I've been thinking a lot lately about how that ‘surrender’ 37 years ago has affected my life since. I never adjusted to living without her. I missed her continually. I worried about her, I prayed for her, and I dreamt of finding her. I wondered, what did she look like? What was her personality like? Was she healthy? Smart? Spiritual? Educated? Married? Children? Did she suffer from being surrendered and adopted? Was she truly loved and valued by her family? Did she ever think of me? What were her feelings towards me? Then there was 24 years in a bad marriage. I don't want to get into the problems there; that is not what this is about. That marriage did bear the fruit of two lovely daughters. We loved each other deeply-specially. We really had a magical relationship while they were young. We played, made music, read, shopped, picnicked, dreamed, sewed, cooked, traveled, confided, groomed, laughed, cried, rejoiced, mourned, and held hands, continually. We even argued a little through their teens. Perhaps most families can boast a similiar sharing. But the depth, breadth and constancy in our relationship was always out of the ordinary. The three of us share in our choice of our all time favorite book (which is Proud Breed by Celeste Deblasis). When the oldest daughter went to see the movie, Steal Magnolias, she came home with her eyes red and swollen. She embraced me and wept as she told me, “Mom, I told Allan, ‘That's my Mom’. You have to see this movie Mom. Sally Fields plays the Mom. The Mom is you, Mom. You have to see it. " Well I did see it, as did my youngest daughter. We, all three, love that movie. As I literally bawled my way through the experience, I wondered if my emotion was heightened due to the comparison my daughter had drawn for me. Youngest daughter agreed with older daughter, “Oh yeah. . . "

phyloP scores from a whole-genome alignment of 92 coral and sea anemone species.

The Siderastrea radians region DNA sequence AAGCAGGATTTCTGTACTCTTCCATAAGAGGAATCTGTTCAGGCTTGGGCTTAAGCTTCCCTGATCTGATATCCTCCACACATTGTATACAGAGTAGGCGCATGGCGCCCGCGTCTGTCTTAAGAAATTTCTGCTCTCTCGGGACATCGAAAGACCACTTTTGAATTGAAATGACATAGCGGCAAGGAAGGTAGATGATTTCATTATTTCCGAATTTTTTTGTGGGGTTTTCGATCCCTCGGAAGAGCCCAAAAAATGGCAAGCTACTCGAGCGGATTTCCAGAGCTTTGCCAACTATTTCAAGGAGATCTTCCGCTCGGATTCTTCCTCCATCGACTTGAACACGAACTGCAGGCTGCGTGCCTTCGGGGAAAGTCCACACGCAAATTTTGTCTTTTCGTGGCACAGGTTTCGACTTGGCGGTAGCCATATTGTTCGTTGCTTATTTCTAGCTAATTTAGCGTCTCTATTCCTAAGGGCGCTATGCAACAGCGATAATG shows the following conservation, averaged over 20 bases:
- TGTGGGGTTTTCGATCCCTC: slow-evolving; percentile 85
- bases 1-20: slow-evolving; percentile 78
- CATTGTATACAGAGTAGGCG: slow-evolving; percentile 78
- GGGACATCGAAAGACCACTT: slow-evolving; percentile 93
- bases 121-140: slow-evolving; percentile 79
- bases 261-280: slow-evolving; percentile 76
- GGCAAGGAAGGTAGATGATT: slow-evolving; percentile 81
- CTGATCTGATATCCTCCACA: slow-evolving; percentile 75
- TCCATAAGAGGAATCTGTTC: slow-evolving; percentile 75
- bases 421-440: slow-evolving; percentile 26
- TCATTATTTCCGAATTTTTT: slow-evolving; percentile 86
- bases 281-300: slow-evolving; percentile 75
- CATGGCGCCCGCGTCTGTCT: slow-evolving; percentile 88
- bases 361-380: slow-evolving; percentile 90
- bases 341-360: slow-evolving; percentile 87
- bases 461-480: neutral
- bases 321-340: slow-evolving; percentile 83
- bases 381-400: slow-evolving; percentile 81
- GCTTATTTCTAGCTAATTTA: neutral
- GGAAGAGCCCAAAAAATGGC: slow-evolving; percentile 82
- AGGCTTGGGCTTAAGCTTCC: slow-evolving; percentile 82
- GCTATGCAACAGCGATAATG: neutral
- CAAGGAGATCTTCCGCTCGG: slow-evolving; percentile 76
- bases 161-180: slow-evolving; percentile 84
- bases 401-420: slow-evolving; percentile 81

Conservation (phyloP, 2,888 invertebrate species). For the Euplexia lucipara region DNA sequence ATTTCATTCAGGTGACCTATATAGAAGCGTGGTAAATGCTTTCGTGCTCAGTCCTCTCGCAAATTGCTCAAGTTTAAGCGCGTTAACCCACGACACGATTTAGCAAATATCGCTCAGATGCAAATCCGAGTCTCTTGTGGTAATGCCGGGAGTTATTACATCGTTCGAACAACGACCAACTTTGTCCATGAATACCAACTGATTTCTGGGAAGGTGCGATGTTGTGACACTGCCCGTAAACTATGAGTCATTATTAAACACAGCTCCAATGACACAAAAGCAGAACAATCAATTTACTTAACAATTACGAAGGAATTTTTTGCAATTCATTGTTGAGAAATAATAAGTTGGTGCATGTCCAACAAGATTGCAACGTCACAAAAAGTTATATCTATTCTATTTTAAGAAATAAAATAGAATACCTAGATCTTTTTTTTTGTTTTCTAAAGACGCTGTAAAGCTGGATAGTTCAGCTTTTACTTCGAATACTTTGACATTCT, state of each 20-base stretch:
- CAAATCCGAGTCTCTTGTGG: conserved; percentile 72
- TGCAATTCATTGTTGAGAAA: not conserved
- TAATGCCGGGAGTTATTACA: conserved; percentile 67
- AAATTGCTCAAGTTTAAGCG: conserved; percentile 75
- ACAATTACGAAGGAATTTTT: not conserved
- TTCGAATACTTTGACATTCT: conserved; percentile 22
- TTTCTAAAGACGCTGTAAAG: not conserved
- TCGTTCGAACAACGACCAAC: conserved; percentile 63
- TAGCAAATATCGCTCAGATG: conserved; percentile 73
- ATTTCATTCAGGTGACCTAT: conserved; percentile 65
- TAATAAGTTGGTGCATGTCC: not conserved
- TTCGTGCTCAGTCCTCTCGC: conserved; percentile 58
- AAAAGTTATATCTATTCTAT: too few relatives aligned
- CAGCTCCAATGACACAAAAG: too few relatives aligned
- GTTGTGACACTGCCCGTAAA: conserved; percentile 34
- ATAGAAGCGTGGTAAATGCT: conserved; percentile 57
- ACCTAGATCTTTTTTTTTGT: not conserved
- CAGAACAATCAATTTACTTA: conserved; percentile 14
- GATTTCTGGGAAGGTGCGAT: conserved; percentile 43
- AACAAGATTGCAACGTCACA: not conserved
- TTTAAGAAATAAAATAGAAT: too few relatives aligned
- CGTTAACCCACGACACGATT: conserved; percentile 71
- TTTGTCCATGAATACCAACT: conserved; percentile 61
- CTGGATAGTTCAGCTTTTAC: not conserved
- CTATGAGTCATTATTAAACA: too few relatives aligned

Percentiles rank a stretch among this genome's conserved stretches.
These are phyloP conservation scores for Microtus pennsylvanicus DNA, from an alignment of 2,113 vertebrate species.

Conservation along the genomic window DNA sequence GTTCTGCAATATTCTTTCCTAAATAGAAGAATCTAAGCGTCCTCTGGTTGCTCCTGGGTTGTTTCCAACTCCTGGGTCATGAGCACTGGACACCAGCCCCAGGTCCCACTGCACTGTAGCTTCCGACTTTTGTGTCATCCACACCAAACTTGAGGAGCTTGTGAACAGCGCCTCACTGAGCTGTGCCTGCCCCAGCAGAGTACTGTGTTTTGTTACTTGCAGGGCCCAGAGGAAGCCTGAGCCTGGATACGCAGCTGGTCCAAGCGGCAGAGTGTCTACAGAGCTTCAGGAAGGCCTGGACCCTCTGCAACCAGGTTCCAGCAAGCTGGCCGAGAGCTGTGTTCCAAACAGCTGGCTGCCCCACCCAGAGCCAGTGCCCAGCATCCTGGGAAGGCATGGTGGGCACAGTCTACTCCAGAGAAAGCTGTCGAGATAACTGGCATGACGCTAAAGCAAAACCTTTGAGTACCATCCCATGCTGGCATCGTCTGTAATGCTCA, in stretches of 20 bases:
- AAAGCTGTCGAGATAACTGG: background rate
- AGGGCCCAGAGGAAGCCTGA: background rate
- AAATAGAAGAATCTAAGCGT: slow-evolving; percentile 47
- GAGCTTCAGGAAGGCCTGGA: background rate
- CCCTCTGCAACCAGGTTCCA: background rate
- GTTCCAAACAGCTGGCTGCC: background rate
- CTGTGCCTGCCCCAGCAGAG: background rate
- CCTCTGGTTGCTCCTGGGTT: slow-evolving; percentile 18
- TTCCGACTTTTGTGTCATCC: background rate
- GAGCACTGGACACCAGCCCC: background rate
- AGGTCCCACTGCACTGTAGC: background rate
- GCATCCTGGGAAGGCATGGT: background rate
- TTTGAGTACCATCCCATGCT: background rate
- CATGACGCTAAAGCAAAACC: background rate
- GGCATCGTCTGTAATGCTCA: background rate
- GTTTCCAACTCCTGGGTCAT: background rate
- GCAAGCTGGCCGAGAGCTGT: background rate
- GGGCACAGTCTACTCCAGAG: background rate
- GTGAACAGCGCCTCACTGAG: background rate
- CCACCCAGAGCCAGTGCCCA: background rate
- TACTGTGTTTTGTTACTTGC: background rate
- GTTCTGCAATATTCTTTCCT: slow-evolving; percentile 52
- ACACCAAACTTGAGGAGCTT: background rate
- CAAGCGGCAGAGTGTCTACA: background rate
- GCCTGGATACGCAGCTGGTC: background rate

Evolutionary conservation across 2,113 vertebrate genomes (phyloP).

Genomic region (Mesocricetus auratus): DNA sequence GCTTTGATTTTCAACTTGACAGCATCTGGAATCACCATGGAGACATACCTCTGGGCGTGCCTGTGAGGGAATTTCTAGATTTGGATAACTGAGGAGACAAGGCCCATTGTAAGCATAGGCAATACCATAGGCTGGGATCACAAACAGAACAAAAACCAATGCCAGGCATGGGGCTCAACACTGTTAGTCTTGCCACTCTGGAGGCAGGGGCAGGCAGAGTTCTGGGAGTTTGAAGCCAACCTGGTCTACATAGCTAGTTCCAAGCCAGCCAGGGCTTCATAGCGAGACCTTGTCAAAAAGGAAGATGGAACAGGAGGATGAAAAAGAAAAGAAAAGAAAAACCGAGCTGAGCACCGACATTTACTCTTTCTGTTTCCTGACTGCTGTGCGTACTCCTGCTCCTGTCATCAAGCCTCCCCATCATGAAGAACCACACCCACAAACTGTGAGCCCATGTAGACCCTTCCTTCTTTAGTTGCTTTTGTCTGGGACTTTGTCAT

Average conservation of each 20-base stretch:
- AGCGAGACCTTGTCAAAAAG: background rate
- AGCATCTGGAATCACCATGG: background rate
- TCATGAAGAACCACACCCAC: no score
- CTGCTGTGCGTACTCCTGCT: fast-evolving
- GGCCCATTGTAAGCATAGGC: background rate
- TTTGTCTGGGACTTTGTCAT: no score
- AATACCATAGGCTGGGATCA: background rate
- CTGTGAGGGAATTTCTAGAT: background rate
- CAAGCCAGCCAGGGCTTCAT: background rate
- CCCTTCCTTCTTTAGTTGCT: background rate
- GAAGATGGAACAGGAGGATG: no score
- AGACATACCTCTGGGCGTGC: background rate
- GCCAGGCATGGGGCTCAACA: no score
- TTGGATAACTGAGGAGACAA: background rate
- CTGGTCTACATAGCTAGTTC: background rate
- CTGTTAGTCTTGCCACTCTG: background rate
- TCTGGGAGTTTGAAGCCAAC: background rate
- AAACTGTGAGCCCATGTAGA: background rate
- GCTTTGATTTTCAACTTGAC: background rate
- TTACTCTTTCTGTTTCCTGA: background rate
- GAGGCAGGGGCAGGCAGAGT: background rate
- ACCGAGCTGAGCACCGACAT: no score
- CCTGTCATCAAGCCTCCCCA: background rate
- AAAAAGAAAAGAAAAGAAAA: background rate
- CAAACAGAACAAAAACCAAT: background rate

I believe that due in part to my initial loss (surrender of first born), I had a deeper appreciation of my children than many young mothers. I appreciated every moment, trying desperately to never waste a second. Through every day of life, every experience in life, we three found a way to make it more meaningful, together. So why do I say I have had a “Sappy Life"? Well, it's my life and my word. Sappy was formed from the Sad (which has been a constant in my life since that fateful day in April of 1969) and from the Happy (for the Happy Life that my two daughters and I have shared, in spite of some severe difficulties). Yes the Happy, which accompanies one's appreciation of their blessings of the moment, tempered by the Sad, which birthmothers know from the ever present vacancy. First and always was this sadness. In spite of it, and most likely resulting from it, was also the ever present happiness the next two daughters and I have always shared. I doubt that I ever could have felt such deep happiness, without knowing such deep sadness. Sad/Happy = ‘Sappy’.
In considering this, I would venture to offer that, 99.9% of birthmothers subsequently lead a ‘sappy life. ’ And you know what? That's a good thing.
Sappy Life was first published by Sue Baumgardner on site at: BirthMotherOfAdopted.blogspot.com This is a community of birthmothers and adoption interested persons. We share, commiserate, mourn, minister, rejoice and heal together.